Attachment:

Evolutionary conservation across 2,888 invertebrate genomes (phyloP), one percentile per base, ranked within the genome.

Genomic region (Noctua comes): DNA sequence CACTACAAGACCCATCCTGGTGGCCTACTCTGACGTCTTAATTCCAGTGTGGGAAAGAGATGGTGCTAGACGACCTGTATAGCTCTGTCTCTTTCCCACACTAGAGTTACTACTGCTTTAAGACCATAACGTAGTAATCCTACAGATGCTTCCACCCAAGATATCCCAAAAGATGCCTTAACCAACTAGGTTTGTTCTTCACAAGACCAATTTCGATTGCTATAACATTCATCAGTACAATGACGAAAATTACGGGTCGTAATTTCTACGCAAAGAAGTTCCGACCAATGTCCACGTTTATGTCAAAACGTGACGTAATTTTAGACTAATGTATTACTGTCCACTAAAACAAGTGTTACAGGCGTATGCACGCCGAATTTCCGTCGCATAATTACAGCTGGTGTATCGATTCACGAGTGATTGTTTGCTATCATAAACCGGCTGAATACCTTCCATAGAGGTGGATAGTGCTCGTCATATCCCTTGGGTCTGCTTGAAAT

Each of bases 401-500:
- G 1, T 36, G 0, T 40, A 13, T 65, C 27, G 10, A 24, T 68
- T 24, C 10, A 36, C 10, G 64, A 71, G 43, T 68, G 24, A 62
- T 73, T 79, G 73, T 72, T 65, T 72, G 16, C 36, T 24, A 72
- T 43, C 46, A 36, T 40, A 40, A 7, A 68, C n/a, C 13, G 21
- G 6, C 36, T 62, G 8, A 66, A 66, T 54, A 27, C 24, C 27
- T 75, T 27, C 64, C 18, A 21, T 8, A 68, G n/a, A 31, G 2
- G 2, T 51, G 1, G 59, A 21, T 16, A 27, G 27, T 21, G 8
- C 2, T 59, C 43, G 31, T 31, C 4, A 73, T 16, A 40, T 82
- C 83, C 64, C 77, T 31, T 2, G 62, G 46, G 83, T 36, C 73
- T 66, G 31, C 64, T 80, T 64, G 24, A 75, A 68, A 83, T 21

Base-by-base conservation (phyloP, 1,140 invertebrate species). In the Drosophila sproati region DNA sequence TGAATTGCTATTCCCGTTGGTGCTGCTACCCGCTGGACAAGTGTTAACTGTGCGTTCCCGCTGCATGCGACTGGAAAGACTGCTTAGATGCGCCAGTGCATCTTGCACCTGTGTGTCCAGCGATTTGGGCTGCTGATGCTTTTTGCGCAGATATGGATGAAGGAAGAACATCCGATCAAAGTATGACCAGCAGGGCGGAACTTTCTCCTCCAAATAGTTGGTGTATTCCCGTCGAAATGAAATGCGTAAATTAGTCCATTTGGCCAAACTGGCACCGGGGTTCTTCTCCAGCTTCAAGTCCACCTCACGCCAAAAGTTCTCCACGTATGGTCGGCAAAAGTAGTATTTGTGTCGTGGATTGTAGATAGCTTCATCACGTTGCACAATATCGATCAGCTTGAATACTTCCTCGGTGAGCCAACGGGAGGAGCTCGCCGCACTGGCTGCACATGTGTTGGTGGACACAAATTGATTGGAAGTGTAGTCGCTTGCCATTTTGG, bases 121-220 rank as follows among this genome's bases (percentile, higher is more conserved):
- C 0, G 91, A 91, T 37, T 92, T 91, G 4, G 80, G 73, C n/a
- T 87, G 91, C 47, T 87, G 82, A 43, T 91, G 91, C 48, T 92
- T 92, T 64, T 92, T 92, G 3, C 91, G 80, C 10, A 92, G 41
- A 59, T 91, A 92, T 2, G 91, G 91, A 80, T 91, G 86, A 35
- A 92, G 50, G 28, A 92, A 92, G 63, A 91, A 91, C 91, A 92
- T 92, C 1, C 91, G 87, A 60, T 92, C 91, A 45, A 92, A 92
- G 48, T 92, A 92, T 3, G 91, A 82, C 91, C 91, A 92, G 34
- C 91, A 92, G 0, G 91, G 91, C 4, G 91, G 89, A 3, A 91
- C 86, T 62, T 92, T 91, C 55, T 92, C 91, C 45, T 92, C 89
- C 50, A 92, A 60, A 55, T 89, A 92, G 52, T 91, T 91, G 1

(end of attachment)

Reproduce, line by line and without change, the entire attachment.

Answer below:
Evolutionary conservation across 2,888 invertebrate genomes (phyloP), one percentile per base, ranked within the genome.

Genomic region (Noctua comes): DNA sequence CACTACAAGACCCATCCTGGTGGCCTACTCTGACGTCTTAATTCCAGTGTGGGAAAGAGATGGTGCTAGACGACCTGTATAGCTCTGTCTCTTTCCCACACTAGAGTTACTACTGCTTTAAGACCATAACGTAGTAATCCTACAGATGCTTCCACCCAAGATATCCCAAAAGATGCCTTAACCAACTAGGTTTGTTCTTCACAAGACCAATTTCGATTGCTATAACATTCATCAGTACAATGACGAAAATTACGGGTCGTAATTTCTACGCAAAGAAGTTCCGACCAATGTCCACGTTTATGTCAAAACGTGACGTAATTTTAGACTAATGTATTACTGTCCACTAAAACAAGTGTTACAGGCGTATGCACGCCGAATTTCCGTCGCATAATTACAGCTGGTGTATCGATTCACGAGTGATTGTTTGCTATCATAAACCGGCTGAATACCTTCCATAGAGGTGGATAGTGCTCGTCATATCCCTTGGGTCTGCTTGAAAT

Each of bases 401-500:
- G 1, T 36, G 0, T 40, A 13, T 65, C 27, G 10, A 24, T 68
- T 24, C 10, A 36, C 10, G 64, A 71, G 43, T 68, G 24, A 62
- T 73, T 79, G 73, T 72, T 65, T 72, G 16, C 36, T 24, A 72
- T 43, C 46, A 36, T 40, A 40, A 7, A 68, C n/a, C 13, G 21
- G 6, C 36, T 62, G 8, A 66, A 66, T 54, A 27, C 24, C 27
- T 75, T 27, C 64, C 18, A 21, T 8, A 68, G n/a, A 31, G 2
- G 2, T 51, G 1, G 59, A 21, T 16, A 27, G 27, T 21, G 8
- C 2, T 59, C 43, G 31, T 31, C 4, A 73, T 16, A 40, T 82
- C 83, C 64, C 77, T 31, T 2, G 62, G 46, G 83, T 36, C 73
- T 66, G 31, C 64, T 80, T 64, G 24, A 75, A 68, A 83, T 21

Base-by-base conservation (phyloP, 1,140 invertebrate species). In the Drosophila sproati region DNA sequence TGAATTGCTATTCCCGTTGGTGCTGCTACCCGCTGGACAAGTGTTAACTGTGCGTTCCCGCTGCATGCGACTGGAAAGACTGCTTAGATGCGCCAGTGCATCTTGCACCTGTGTGTCCAGCGATTTGGGCTGCTGATGCTTTTTGCGCAGATATGGATGAAGGAAGAACATCCGATCAAAGTATGACCAGCAGGGCGGAACTTTCTCCTCCAAATAGTTGGTGTATTCCCGTCGAAATGAAATGCGTAAATTAGTCCATTTGGCCAAACTGGCACCGGGGTTCTTCTCCAGCTTCAAGTCCACCTCACGCCAAAAGTTCTCCACGTATGGTCGGCAAAAGTAGTATTTGTGTCGTGGATTGTAGATAGCTTCATCACGTTGCACAATATCGATCAGCTTGAATACTTCCTCGGTGAGCCAACGGGAGGAGCTCGCCGCACTGGCTGCACATGTGTTGGTGGACACAAATTGATTGGAAGTGTAGTCGCTTGCCATTTTGG, bases 121-220 rank as follows among this genome's bases (percentile, higher is more conserved):
- C 0, G 91, A 91, T 37, T 92, T 91, G 4, G 80, G 73, C n/a
- T 87, G 91, C 47, T 87, G 82, A 43, T 91, G 91, C 48, T 92
- T 92, T 64, T 92, T 92, G 3, C 91, G 80, C 10, A 92, G 41
- A 59, T 91, A 92, T 2, G 91, G 91, A 80, T 91, G 86, A 35
- A 92, G 50, G 28, A 92, A 92, G 63, A 91, A 91, C 91, A 92
- T 92, C 1, C 91, G 87, A 60, T 92, C 91, A 45, A 92, A 92
- G 48, T 92, A 92, T 3, G 91, A 82, C 91, C 91, A 92, G 34
- C 91, A 92, G 0, G 91, G 91, C 4, G 91, G 89, A 3, A 91
- C 86, T 62, T 92, T 91, C 55, T 92, C 91, C 45, T 92, C 89
- C 50, A 92, A 60, A 55, T 89, A 92, G 52, T 91, T 91, G 1